I recently explained why I thought price level estimates may not be as useful as the ideal price index is in economic theory. Although theoretical treatments of the price level do consider quality-adjustments that are necessary, a lot of technological innovation may better be thought of as a reduction in the price of some new good from infinity rather than an improvement in the general quality of an already-existing item. Three problems immediately strike me as relevant:
(1) As an example of how revolutionary innovation presents a conceptual problem, consider that the leap from horse-carriages to automobiles could be included in the quality-adjusted price for transportation, albeit imprecisely. On the other hand, the Internet allowed us to do things that were previously impossible; by the mid-1990s the price of a consumer email had fallen from approximately infinity a decade ago to the cost of a computer and dial-up service. Similarly, the advent of modern home appliances provided a higher quality substitute for full-time homemakers at a lower price than the unmeasured opportunity cost of having women work at home.
(2) In addition to conceptual problems such as the above, quality adjustments are too crude and may give a false sense of empirical precision. A so-called hedonic adjustment for laptops might regress the price against memory and display resolution to recognize innovation in computer technology that may not be evident in the price. But in practice these adjustments can’t retain relevance for more than five or six years; for example the relationship people have with their personal laptop has changed immeasurably over the past 20 years.
(3) There’s no good way to properly adjust for durable goods. The Bureau of Labor Statistics presents this as a dilemma because economists think the price of durables increases more slowly than frequently-consumed goods. A more conceptually-intractable issue is that as the economic life of goods increases the durable purchase is depreciated over a longer time; a special version of quality improvements that aren’t measurable.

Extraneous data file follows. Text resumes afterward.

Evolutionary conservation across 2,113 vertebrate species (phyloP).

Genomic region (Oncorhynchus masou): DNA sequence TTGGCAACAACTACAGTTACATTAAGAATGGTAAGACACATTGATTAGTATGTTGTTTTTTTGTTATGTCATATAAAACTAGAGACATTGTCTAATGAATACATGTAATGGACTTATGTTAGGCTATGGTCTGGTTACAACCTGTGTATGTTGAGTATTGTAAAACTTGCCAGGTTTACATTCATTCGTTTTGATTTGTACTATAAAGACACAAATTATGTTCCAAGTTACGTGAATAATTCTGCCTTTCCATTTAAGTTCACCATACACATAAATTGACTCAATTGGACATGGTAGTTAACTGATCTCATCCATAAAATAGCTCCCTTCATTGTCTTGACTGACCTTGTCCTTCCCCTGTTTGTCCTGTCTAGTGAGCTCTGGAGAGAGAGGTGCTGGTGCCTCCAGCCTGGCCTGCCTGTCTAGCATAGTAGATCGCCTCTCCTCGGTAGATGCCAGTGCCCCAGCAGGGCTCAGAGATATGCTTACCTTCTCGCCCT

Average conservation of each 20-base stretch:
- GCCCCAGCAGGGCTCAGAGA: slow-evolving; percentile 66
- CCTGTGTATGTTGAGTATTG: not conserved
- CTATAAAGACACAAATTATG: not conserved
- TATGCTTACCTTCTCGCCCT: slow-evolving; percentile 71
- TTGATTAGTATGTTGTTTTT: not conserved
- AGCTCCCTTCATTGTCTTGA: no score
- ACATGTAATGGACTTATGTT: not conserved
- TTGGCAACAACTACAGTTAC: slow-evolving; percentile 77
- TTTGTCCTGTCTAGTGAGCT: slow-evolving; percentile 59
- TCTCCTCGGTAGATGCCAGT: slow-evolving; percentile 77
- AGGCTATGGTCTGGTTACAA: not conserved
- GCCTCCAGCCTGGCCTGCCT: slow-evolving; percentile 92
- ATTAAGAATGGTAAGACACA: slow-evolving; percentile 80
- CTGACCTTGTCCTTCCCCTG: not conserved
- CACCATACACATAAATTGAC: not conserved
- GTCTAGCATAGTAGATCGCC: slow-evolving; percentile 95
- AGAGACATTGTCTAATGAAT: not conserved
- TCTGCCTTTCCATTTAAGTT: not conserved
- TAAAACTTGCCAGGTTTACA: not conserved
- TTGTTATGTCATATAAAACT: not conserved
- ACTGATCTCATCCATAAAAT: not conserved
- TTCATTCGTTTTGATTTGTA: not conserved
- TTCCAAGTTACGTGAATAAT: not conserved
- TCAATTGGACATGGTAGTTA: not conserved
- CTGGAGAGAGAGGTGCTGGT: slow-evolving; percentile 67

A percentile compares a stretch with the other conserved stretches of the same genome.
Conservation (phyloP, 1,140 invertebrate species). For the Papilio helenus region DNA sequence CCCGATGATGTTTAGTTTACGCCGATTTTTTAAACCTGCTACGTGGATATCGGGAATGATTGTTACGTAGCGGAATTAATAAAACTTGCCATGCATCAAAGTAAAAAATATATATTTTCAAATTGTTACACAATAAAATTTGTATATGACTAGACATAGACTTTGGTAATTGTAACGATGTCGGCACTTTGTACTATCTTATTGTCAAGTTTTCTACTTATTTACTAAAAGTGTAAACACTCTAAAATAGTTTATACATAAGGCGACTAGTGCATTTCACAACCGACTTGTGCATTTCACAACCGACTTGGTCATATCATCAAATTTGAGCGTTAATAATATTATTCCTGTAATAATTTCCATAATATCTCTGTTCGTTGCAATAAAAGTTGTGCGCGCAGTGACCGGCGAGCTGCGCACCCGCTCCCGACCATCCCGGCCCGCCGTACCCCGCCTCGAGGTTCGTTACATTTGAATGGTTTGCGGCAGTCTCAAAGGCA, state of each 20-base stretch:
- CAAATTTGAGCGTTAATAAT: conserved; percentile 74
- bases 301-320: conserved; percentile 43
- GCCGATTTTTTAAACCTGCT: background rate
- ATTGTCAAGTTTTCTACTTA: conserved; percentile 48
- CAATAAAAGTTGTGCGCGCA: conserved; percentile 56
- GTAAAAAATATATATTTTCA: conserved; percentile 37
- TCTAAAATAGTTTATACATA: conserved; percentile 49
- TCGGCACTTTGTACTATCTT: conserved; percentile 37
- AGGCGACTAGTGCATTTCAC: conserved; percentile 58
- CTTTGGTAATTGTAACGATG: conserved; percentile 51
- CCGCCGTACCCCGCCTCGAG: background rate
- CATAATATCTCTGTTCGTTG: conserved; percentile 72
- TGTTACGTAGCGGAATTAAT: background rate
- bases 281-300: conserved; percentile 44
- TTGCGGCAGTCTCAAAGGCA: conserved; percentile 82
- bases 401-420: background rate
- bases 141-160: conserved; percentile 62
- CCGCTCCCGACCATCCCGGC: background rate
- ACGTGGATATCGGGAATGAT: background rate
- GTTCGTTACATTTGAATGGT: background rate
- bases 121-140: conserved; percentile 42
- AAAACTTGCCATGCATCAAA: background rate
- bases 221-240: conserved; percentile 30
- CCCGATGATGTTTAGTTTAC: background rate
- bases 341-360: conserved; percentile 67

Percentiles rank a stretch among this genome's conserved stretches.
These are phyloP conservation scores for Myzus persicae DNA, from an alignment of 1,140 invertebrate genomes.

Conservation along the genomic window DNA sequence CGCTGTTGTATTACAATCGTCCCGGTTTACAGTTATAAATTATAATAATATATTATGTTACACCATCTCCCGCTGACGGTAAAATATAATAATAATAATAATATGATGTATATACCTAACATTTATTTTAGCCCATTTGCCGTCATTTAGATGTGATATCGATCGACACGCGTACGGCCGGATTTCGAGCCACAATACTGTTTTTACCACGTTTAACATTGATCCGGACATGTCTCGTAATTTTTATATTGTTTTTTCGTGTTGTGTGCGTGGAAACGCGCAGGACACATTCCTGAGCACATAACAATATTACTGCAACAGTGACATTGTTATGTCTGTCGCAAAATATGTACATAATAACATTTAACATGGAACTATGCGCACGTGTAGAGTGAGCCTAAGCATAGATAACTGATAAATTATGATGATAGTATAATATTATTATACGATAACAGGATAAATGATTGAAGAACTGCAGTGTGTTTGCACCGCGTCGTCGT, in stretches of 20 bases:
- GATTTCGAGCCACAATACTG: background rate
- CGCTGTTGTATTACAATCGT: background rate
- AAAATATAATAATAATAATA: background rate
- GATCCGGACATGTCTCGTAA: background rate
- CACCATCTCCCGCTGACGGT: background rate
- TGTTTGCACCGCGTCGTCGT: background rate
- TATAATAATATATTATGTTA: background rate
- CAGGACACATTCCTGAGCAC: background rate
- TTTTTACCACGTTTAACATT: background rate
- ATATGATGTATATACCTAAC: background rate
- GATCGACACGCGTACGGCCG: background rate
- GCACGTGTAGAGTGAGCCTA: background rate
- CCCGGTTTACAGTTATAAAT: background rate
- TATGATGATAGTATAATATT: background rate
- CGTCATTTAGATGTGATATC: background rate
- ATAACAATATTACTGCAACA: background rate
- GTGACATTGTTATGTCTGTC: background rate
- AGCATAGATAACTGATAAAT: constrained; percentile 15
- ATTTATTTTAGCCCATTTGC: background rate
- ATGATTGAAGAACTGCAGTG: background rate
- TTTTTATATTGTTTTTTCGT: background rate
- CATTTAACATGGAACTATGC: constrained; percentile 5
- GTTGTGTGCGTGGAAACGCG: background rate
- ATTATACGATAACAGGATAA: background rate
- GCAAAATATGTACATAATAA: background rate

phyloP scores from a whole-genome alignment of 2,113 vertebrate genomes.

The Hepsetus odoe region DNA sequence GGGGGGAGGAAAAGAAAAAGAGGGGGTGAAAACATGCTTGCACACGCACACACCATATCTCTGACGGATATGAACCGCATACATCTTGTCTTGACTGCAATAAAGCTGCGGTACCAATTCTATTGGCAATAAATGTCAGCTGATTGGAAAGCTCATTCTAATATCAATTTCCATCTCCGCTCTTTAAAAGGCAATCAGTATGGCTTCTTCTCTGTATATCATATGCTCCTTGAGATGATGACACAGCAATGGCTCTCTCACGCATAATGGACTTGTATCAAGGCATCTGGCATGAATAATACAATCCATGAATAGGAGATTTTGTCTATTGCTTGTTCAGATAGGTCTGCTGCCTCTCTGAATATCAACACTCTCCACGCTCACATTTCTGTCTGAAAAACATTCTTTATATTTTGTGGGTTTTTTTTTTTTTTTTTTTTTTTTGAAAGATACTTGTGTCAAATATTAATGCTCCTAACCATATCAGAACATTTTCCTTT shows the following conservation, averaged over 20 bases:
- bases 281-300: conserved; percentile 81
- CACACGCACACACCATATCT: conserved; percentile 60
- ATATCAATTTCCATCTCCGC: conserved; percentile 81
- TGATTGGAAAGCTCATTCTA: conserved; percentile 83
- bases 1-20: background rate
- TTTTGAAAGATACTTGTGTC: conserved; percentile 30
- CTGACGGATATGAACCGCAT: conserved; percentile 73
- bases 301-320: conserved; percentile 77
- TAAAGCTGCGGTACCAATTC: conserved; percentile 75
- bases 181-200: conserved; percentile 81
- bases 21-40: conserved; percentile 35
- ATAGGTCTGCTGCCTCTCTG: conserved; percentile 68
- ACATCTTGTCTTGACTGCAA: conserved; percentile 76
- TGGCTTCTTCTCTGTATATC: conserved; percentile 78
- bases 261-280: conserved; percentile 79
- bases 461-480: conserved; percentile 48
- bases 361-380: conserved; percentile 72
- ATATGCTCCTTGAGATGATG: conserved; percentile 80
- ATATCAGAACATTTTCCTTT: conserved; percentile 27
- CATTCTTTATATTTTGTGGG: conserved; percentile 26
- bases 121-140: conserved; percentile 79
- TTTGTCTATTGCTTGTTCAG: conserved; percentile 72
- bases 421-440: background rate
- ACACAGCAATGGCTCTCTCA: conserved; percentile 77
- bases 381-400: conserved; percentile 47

Each of these pose a big problem because they affect some goods and not others. For example, the most durable purchases, like houses and cars, have sufficiently developed rental markets allowing economists to discover imputed prices. Laptops and phones may last longer now, though it would be hard to observe. This results in an inconsistency that corrects itself, resulting in a directional bias. Let’s say laptop prices increased by 20 percent over 5 years, quality remained similar, but usable life increased from 5 to 15 years. A personal expenditures based index would initially note an increase in price level as people purchased the more expensive laptop. However, as they replace laptops at a much lower rate than before, the relevant measured expenditure would indicate a decline in the price level. After some time, the measured price level of the two laptops may even out, but there is a problem because so long as we know that there is rapid innovation within an industry, the presented price level estimate presents a directional bias.
Year to year changes in the price level may not have some of these problems, but they are also irrelevant when they are as low as they are. It may be true that things that already exist have a tendency to slowly increase in price over time; but it’s not clear to me why that’s relevant for long-term monetary policy decisions, since the measure doesn’t seem to tell you much that walking around a few retail stores does not.
Measures of inflation seem more useful to me as a benchmark price for common consumer items, than as some estimate of a theoretically-relevant price level that is used to inform monetary policy choices or other important economic policy.